The Great Brain-Gut-Microbiome Connection

Recent evidence shows that the brain interacts with the enteric system in the gut (second brain) and the gut microbiome in a bi-directional manner. It’s a three-way communication circuit called the Brain-Gut-Microbiome Axis and involves three systems—central nervous, gastrointestinal, and immune. A common example of a brain-gut interaction is that “butterflies in your stomach” feeling. Your palms are sweaty and trembling, your heart rate increases, your skin becomes pale or flushed, and you (maybe) feel like you want to throw up. This is part of the fight-or-flight physiological stress response and evidence of how our gut is related to how we feel.

So just how do the microbes in our gut influence mood? In truth, scientists are not 100% clear on how these microbes directly influence our brains, but they propose that it’s through multiple pathways. For example, it is well known that the four main chemicals associated with happiness and mood in human beings are dopamine, serotonin, oxytocin, and endorphins. Research shows serotonin (although its function is complex as it is involved in many physiological processes) to be a mood regulator playing a major role in the treatment of depression and susceptibility to both depression and suicide.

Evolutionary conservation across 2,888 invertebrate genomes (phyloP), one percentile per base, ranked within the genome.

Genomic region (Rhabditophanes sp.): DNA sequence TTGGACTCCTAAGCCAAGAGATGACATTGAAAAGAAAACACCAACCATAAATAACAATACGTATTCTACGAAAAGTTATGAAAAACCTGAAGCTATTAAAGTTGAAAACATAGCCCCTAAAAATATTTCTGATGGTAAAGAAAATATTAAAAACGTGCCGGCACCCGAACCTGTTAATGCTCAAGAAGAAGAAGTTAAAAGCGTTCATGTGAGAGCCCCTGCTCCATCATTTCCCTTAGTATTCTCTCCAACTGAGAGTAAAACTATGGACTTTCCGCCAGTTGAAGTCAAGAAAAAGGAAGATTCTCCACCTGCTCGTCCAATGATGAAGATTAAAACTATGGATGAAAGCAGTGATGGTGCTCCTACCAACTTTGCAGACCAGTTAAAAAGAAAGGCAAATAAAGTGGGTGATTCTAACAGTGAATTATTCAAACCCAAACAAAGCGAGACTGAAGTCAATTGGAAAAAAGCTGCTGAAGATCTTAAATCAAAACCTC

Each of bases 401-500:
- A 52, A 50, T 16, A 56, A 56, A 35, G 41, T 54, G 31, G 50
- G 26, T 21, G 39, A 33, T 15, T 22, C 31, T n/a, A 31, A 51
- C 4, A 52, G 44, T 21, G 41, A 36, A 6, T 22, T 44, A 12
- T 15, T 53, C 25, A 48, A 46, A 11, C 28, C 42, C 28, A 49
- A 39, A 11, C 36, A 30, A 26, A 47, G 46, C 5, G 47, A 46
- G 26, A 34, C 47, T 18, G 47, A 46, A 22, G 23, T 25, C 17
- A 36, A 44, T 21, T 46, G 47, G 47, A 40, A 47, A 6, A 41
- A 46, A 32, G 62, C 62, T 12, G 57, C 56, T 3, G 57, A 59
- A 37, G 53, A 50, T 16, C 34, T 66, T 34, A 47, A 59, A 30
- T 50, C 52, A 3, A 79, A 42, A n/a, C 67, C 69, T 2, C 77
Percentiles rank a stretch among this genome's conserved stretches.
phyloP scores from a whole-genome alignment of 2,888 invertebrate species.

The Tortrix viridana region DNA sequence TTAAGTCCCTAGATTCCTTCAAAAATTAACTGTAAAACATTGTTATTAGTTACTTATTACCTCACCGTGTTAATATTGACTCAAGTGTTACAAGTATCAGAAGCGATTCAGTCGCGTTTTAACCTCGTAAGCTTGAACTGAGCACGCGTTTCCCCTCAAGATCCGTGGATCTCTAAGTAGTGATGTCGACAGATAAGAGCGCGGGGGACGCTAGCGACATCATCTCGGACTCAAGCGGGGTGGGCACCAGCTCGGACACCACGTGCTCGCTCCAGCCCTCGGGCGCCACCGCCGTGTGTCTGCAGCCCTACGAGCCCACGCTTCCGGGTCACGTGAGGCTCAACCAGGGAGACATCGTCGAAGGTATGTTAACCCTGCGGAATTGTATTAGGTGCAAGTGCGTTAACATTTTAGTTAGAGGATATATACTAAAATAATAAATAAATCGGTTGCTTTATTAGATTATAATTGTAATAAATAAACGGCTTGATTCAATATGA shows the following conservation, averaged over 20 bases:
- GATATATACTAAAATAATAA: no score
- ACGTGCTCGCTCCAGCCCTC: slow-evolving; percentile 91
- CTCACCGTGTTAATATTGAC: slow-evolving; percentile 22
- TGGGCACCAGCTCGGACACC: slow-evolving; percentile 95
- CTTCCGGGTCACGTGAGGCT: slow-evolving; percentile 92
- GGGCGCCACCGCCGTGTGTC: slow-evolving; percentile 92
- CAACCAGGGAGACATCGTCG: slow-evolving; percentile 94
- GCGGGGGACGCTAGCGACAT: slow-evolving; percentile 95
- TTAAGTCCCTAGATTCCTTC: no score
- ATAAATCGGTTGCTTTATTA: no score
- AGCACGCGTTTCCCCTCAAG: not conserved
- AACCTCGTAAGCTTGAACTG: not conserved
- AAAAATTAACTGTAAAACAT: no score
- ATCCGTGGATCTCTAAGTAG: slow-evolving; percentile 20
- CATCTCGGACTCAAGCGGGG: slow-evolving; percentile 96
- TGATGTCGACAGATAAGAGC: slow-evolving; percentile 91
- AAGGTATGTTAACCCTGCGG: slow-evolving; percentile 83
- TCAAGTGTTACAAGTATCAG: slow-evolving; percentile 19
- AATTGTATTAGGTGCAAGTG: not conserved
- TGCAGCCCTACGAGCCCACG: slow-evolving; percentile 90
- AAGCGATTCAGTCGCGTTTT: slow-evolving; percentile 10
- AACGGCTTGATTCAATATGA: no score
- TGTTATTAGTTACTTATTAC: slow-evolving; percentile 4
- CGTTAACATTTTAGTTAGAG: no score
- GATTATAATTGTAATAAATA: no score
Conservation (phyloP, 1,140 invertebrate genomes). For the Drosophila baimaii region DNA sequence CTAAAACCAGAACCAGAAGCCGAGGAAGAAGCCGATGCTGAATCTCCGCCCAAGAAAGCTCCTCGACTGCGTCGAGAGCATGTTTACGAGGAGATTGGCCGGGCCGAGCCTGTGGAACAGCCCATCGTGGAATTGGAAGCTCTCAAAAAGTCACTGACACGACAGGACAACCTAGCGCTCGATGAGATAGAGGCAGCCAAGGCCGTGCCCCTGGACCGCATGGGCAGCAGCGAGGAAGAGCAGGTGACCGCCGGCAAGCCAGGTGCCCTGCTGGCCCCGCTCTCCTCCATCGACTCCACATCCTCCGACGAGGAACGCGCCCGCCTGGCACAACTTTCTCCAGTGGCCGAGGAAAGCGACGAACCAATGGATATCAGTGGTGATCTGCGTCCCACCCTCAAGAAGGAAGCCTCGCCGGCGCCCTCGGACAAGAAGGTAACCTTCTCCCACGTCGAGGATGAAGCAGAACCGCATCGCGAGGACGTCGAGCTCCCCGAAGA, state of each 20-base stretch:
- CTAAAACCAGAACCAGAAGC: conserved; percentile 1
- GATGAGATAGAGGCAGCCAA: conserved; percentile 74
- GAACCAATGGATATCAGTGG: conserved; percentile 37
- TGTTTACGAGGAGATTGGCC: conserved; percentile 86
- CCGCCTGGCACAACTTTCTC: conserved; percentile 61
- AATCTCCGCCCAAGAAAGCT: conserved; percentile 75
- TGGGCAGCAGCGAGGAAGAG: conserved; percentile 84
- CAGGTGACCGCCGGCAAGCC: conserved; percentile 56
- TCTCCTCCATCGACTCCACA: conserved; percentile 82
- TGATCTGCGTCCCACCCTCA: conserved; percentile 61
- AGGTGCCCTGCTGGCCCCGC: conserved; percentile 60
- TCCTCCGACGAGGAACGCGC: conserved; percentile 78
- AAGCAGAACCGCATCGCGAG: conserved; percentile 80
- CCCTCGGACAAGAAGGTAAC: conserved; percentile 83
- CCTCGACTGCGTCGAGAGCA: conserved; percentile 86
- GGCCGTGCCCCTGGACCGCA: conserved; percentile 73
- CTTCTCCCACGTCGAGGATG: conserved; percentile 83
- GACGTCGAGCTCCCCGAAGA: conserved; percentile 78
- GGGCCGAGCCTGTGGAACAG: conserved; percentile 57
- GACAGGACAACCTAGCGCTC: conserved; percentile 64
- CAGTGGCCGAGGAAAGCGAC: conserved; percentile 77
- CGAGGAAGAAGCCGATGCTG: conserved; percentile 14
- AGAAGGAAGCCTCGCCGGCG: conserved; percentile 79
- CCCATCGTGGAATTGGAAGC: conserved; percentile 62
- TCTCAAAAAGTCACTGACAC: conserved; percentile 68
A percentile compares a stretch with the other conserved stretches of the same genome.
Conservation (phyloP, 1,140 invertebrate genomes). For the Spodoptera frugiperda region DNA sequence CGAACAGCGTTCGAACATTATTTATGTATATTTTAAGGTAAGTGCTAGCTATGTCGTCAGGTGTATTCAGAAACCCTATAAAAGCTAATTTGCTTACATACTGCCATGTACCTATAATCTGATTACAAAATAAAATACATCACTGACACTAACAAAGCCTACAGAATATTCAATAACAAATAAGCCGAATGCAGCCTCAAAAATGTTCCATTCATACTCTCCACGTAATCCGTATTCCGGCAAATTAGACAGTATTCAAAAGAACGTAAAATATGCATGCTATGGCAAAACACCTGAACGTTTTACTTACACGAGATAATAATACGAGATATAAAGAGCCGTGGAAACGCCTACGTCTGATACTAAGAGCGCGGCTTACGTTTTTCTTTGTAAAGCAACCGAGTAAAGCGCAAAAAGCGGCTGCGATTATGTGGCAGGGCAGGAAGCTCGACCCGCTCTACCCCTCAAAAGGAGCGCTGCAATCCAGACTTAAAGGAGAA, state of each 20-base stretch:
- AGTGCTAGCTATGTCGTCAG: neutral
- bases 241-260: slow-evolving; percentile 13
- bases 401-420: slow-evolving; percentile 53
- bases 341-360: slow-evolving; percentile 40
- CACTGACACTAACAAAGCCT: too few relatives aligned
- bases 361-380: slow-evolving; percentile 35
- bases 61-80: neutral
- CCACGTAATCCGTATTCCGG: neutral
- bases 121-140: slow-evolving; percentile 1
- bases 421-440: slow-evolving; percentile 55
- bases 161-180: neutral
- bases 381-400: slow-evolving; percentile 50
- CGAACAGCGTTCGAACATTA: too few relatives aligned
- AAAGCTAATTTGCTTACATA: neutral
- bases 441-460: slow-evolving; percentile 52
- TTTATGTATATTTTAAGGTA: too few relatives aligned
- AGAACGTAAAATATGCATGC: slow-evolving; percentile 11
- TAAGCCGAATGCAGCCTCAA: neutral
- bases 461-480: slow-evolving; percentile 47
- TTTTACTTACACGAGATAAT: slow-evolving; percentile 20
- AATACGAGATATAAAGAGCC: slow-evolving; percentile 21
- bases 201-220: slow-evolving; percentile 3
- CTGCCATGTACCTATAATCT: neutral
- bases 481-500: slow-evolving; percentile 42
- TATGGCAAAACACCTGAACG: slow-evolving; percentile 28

The enteric nervous system in our gastrointestinal tract is now recognized as a complex, integrative brain in its own right. Click To Tweet

And guess what? About 90% of the body’s serotonin is made in the digestive tract; researchers at Caltech showed that gut microbes are integral in serotonin synthesis. Similarly, gut bacteria are implicated in the synthesis of other chemicals and neurotransmitters involved in mood regulation and disease. Further, scientific findings in the journal Behavioural Brain Works illustrated that some bacteria affect how these mood compounds are metabolized. Perhaps the most fascinating finding, however, is that some microbes can activate the vagus nerve, the longest cranial nerve in the body and a main line of bidirectional communication between the brain and gut.

90% of the body’s serotonin is made in the digestive tract. Click To Tweet